Perhaps the investment in automation and IT solutions as part of today’s digital transformation might be a smarter move than previously considered? Such a strategy can boost worker productivity and support the burgeoning ranks of the elderly. A transformation of factory work activities from managing production processes from a computer can be more readily done by an older worker vs. more manual tasks that are better suited to a younger worker.

Assumptions about aging need to change. The typical 65-year-old today is roughly as healthy as a 58-year-old was four decades ago. This change, coupled with the fact that an increasing number of folks can’t afford to retire as soon as the last generation, might be a compelling case for the average age of retirement to be extended so people can work longer. This is already occurring in Japan where 22% of those over 65 are employed, compared with 18% in the U.S.

At an individual country level, another way to address worker shortages is to boost immigration. Obviously, this won’t help at a global level. That is, unless we are visited by an alien race eager to work in our factories. J

The countries with high fertility are mostly in Africa and Asia. In 2050 India will be the world’s most populous country, Nigeria will be third and Indonesia fifth, according to the U.N. Most, though, will still be poor. Indeed, low-income countries will make up 14% of the world’s population in 2050, compared with 9% now. These are, therefore, the countries that are likeliest to provide immigrants.

Embrace a New, Older Workforce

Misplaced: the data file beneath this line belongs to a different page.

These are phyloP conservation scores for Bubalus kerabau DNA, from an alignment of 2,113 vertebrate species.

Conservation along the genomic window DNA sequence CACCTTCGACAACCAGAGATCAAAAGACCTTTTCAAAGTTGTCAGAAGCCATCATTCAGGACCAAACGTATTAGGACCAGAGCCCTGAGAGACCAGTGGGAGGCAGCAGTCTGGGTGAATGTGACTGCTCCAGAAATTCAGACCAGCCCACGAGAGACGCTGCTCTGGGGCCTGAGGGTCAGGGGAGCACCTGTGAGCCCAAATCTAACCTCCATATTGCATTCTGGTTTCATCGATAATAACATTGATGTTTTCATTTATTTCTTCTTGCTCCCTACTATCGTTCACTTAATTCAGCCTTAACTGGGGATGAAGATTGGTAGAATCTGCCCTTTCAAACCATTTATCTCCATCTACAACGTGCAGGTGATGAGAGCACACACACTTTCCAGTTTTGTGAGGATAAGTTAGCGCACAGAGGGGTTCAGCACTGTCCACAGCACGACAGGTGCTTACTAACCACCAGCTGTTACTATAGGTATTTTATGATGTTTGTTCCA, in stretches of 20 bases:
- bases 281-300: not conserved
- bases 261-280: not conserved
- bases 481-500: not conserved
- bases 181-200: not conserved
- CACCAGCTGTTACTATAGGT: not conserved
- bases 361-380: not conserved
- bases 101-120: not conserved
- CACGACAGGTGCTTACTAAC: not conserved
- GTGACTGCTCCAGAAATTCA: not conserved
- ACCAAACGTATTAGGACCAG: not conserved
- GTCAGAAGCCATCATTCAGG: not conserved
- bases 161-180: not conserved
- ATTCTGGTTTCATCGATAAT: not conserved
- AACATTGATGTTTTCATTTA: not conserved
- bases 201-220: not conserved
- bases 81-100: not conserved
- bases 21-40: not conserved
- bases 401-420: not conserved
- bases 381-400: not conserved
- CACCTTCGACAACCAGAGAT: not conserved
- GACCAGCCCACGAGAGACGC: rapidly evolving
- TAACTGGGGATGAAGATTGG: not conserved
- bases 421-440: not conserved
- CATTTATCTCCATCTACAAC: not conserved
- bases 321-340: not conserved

Manufacturers needing to fill all their vacancies are likely to come to the conclusion that they will need to adapt to better attract an older workforce. In 2007, the German car maker BMW AG redesigned a gearbox production line to fit the older profile of workers it expected in 2017 (source). Among the changes: wooden floors and special shoes to ease joint strain; flexible magnifying glasses for working with small parts; and larger typefaces on computer screens. The changes brought the productivity of older workers up to that of younger workers at minimal cost and have since been applied across the company.

Indeed, several studies have found that older workers are as, and often more, productive than their younger colleagues. And, who knows, there might just be a few more benefits that could be captured as part of this demographic transformation. The younger workers may have more stamina to work longer hours with greater manual labor. But older workers might be able to teach a trick or two on how to work a little smarter, having learned a few shortcuts along their life’s journey.

 

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Permanent link to this article: http://www.apriso.com/blog/2016/02/what-manufacturers-need-to-know-about-demographic-trends/

Feb 02 2016

Why Your Factory is Failing in Its Green Initiative

Why Your Factory is Failing in Its Green InitiativeEmbarking on a green initiative can be a great boon for your industry, your factory, and your workers – if it succeeds. Nothing feels more frustrating than setting high expectations and working to meet them, only to feel yourself falling further and further behind.